Silk Valencia is part of the wider UNESCO Silk Road Programme. This dedicated initiative celebrates the city’s past and present significance as a trading port. As a crossover project, Silk Valencia allows travellers of all types to travel the entire Silk Route from within Valencia and to enjoy a centuries-old love story.
Isabel Ma Borrego, Secretary of State for Tourism, describes the transnational tourist route as: “Weaving networks so delicate and exquisite as silk.”
Valencia was a central location in the Silk Route dating back to the 8th century and the growth of Islam in the region. The route celebrates Valencia’s achievements by exploring Velluters – the vibrant silk makers district that was established in the Middle Ages and home to more than 5000 workshops.
The route also takes in the 15th century gothic silk exchange (a UNESCO World Heritage Site) and the College of the High Art of Silk, as well as the palace and significant historical sights in the surrounding streets and Old City. Silk Valencia also includes a mega business fair and a large silk exhibition to demonstrate how the modern silk industry is still thriving.
For another glimpse of traditional Valencia, the El Cabanyal route traverses the fishermen’s neighbourhood. Organised by tour guides Turiart, visitors can explore a lesser-known and extremely charming area of the city on a route designed to celebrate all that is unique and wonderful about the Cabanyal.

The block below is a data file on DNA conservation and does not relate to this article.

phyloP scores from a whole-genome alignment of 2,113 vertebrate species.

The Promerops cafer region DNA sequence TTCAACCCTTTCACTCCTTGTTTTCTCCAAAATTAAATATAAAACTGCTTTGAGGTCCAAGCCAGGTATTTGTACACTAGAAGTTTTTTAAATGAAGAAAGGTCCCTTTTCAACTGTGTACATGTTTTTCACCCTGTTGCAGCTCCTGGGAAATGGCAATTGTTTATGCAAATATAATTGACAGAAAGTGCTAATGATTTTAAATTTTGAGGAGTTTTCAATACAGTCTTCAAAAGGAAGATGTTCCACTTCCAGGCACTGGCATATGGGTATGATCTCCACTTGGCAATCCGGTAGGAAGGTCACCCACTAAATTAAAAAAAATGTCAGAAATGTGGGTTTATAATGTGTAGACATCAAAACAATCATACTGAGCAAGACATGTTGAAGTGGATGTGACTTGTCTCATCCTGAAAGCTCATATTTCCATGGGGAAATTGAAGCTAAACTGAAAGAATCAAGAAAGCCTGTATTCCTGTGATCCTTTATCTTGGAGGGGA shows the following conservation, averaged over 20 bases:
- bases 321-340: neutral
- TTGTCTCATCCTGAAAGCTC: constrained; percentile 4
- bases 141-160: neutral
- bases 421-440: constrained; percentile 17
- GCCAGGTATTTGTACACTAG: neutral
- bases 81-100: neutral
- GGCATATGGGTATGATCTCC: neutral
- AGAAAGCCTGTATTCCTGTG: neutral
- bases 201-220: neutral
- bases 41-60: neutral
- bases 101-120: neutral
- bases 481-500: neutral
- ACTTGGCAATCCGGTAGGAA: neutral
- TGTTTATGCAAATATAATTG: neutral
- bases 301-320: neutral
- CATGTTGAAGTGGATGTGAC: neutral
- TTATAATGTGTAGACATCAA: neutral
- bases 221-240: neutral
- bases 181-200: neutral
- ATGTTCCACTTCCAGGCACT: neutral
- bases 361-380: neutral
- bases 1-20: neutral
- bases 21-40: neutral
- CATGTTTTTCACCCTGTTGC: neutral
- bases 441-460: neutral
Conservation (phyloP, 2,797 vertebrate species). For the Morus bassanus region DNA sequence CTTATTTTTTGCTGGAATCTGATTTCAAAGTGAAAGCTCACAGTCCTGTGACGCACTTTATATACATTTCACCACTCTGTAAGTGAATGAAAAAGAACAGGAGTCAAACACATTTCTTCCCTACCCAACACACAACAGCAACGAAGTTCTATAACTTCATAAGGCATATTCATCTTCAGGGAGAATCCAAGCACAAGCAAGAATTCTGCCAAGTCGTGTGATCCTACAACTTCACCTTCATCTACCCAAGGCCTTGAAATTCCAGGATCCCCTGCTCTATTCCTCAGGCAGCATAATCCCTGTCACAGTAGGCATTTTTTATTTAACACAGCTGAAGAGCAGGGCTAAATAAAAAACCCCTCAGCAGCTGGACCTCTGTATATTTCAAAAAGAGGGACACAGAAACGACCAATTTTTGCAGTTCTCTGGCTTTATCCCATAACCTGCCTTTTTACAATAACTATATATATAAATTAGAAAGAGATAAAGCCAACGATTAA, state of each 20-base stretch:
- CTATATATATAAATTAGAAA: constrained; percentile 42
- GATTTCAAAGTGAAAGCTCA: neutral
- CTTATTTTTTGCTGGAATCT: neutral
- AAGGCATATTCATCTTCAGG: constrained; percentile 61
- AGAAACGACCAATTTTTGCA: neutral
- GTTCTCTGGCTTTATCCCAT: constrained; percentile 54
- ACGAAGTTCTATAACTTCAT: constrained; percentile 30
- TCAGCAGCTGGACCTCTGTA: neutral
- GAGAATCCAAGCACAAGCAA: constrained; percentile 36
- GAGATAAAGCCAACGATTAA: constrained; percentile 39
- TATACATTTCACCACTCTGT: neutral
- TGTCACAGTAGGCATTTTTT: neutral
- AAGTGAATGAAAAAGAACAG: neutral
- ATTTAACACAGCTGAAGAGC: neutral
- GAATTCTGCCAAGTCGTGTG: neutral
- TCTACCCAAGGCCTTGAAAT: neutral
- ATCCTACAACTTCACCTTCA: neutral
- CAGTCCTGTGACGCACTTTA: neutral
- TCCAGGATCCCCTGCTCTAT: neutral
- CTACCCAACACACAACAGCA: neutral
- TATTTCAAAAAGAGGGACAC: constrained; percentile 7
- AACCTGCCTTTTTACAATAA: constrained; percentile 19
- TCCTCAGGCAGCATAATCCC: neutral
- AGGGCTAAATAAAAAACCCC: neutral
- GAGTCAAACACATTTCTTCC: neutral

Visitors will learn about the colourful history of the neighbourhood and the many famous figures that have walked its streets. The tour will also examine the problems that Cabanyal is currently facing, including the fight against demolition to make way for urban developments.
Another memorable tour is one designed around revered 19th-century Valencian painter Joaquin Sorolla. As a complement to the 2016 Sorolla exhibition that will travel to Paris, Munich and Madrid, the Sorolla Route in Valencia takes visitors to a series of cultural destinations around the city related to the artist’s life and work, including the neighbourhood where he was born, his first studio and museums displaying his work. The Bancaja Cultural Centre will also be holding an exhibition of Sorolla’s sketches until 18 October.
Travellers can also enjoy traditional routes that are always popular with tourists. The Hemingway trail visits places such as La Pepica restaurant that the writer frequented when he lived in the city. There’s also the chance to follow in the footsteps of the Borgia family on the Route of the Borgia, which takes visitors to cathedrals, palaces and other landmarks that show the incredible impact this Valencian family had on the city’s cultural landscape.
With a range of flights to Valencia from airports across the UK, it’s easy to access and explore this cultural centre. London Gatwick offers up to four flights a day with EasyJet or Air Europa, while Ryanair offers direct flights to Valencia from East Midlands and Manchester Airports.
East Midlands also offer flights with Air France, Air Europa and Lufthansa via a variety of destinations, and travellers from Manchester Airport can take indirect flights with British Airways, Swiss Air, Air France and Iberia. Those travelling from Bristol Airport can choose from a selection of flights via various locations with BMI and Lufthansa.